Syracuse football is steeped in a rich history and tradition of excellence. From national championships and legendary players to heated rivalries and name changes, Syracuse has made an indelible impact on the college game. Let’s take a deep dive into the origins, iconic moments, and future outlook for this storied team.
Syracuse played its inaugural season way back in 1889, losing to Rochester 36-0 in front of just a few dozen spectators. Early successes were sporadic, but the construction of Archbold Stadium in 1907 ushered in an era of national prominence. Legendary coach Frank “Buck” O’Neill led Syracuse through the early 20th century.
The 1950s and 1960s were a golden age for Syracuse football. Running back Jim Brown, guard Roger Davis, offensive lineman Robert Yates, and defensive end Fred Mautino were all key figures in helping instill a winning tradition at Syracuse. After Brown’s dominance, running backs Ernie Davis, Floyd Little, and Larry Csonka carried the torch and led the team to many successful seasons in the 1960s.
On Jan. 1, 1960, an undefeated Syracuse team reached the pinnacle of college football and defeated Texas in the Cotton Bowl to capture the school’s first and only national championship. Led by All-American halfback Ernie Davis, who a year later became the first African-American to win the Heisman Trophy, Syracuse finished No. 1 in the polls to cement its place in history.
Syracuse has produced a staggering number of All-Americans and NFL stars. Along with the aforementioned Brown and Davis, who are immortalized with statues outside the Carrier Dome, fellow Hall of Famers Little and Csonka also made significant impacts in the backfield. More recently, Donovan McNabb, Marvin Harrison, and Dwight Freeney have flown the Orange flag in the NFL.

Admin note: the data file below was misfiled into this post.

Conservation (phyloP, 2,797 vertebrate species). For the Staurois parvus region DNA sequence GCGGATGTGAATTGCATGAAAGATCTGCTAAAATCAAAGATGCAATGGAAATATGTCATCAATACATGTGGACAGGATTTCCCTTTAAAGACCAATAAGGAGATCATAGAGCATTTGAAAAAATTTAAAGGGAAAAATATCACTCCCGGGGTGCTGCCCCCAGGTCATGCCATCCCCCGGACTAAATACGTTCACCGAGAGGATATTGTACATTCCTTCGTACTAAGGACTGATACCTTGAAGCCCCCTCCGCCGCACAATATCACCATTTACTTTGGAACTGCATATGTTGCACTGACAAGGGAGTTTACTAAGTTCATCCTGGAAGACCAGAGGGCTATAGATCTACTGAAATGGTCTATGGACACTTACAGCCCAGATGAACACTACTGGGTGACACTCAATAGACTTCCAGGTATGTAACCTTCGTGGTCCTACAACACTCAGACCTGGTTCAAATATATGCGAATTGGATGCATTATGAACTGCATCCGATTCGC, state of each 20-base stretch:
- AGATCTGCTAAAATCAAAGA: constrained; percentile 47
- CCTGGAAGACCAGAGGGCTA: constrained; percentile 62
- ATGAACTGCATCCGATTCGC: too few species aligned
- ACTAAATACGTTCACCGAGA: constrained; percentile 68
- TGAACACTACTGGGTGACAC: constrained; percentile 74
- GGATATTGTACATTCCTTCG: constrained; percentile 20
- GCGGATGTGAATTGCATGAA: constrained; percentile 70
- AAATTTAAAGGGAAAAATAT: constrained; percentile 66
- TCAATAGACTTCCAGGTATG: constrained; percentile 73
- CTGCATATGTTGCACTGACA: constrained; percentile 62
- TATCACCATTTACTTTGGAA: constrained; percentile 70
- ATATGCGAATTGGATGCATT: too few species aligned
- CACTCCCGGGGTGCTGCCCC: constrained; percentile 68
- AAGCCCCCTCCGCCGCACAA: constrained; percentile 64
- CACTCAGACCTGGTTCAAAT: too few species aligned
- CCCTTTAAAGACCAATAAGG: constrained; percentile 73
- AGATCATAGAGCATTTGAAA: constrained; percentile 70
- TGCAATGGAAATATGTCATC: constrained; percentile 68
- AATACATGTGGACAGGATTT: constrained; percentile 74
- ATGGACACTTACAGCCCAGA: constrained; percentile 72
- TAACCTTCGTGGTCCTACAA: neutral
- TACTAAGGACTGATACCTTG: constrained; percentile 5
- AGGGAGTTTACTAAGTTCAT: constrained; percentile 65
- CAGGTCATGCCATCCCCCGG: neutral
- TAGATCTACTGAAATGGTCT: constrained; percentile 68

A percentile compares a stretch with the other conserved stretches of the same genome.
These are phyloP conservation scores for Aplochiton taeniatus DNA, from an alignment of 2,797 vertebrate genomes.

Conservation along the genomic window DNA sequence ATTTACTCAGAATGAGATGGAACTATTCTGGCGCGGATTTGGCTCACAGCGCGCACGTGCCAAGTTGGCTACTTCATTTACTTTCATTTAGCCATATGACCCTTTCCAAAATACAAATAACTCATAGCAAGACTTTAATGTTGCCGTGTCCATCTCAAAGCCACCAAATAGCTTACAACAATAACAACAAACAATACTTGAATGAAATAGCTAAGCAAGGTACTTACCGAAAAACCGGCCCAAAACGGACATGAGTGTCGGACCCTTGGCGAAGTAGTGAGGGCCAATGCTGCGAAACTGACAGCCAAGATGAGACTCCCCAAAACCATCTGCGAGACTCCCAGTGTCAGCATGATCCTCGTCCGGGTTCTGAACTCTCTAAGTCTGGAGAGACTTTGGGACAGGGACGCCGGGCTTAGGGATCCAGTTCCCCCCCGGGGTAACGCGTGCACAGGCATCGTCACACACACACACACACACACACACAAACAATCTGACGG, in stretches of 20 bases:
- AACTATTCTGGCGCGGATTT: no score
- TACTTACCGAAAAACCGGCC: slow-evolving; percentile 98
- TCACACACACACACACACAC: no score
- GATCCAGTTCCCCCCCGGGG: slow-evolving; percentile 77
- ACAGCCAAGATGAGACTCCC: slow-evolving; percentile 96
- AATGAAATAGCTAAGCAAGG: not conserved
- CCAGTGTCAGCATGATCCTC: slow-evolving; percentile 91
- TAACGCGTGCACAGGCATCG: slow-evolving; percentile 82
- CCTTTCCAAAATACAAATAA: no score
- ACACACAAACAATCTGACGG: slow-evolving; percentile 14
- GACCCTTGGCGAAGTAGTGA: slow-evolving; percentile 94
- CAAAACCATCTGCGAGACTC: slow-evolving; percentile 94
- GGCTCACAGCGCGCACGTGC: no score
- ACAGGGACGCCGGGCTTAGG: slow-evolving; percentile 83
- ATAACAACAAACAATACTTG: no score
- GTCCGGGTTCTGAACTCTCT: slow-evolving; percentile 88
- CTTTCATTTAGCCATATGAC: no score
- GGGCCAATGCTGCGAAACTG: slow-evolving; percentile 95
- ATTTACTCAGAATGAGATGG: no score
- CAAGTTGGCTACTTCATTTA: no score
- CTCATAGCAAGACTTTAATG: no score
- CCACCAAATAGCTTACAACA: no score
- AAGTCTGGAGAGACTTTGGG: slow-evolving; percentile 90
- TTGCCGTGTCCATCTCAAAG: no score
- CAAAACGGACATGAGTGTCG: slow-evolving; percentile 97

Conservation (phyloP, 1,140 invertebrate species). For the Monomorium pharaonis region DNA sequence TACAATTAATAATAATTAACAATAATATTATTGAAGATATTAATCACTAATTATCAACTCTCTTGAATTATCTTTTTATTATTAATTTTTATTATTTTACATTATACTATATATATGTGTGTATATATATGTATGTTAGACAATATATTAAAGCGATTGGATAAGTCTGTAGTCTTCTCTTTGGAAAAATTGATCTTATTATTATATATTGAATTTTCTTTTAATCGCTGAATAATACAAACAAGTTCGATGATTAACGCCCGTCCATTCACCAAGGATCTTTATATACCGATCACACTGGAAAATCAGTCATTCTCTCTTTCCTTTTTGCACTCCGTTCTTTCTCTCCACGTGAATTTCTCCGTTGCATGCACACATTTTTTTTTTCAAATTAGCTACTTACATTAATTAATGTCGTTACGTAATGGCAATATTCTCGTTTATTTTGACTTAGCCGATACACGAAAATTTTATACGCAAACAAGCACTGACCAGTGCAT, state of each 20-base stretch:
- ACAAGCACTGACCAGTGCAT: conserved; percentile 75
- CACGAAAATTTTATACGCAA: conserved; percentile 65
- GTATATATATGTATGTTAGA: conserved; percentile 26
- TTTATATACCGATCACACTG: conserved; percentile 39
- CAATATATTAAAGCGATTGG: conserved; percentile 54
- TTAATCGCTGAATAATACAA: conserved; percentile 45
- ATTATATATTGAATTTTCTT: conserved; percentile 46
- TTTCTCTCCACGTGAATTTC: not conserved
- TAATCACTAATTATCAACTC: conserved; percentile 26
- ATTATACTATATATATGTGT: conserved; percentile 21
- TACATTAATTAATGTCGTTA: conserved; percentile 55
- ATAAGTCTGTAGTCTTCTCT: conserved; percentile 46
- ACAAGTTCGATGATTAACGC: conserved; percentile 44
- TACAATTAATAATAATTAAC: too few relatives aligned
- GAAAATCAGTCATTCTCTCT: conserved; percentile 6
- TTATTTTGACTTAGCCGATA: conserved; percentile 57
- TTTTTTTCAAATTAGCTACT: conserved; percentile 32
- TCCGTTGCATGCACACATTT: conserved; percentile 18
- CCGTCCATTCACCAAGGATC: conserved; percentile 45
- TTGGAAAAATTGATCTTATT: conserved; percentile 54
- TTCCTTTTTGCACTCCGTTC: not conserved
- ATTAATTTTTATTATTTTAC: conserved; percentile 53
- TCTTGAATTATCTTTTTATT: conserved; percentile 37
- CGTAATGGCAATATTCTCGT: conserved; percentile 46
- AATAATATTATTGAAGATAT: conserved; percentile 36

Syracuse has longstanding rivalries with local foes like Penn State, Pittsburgh, Army, and Colgate, plus some more recent feuds with Miami, Virginia Tech, and Boston College. These rivalry games, whether home or away, always produce an electric atmosphere. With Syracuse joining the ACC in 2013, emerging rivalries with Florida State and Clemson have only added intrigue.
After some challenging years, including the school changing their name from Orangemen to Orange in 2004, there is renewed optimism around the program under coach Dino Babers. Babers led the Orange to 10 wins in 2018 behind the arm of quarterback Eric Dungey. Although the team struggled from 2019 to 2021, the Orange went 7-6 in 2022 and played in the Pinstripe Bowl.
Now in his eighth season as head coach and with college football odds makers projecting another bowl appearance in 2023 (4-4 record thus far), the future looks bright for Babers’ Orange squad.
The storied history of Syracuse football is filled with thrilling upsets, legendary players, and a passionate fanbase. Though the last national title came over 60 years ago, the foundation is in place for new chapters of excellence to be written. The echoes of past glories coupled with stars like QB Garrett Shrader give Syracuse fans plenty to cheer about both now and in the future. The Orange Crush is alive and well.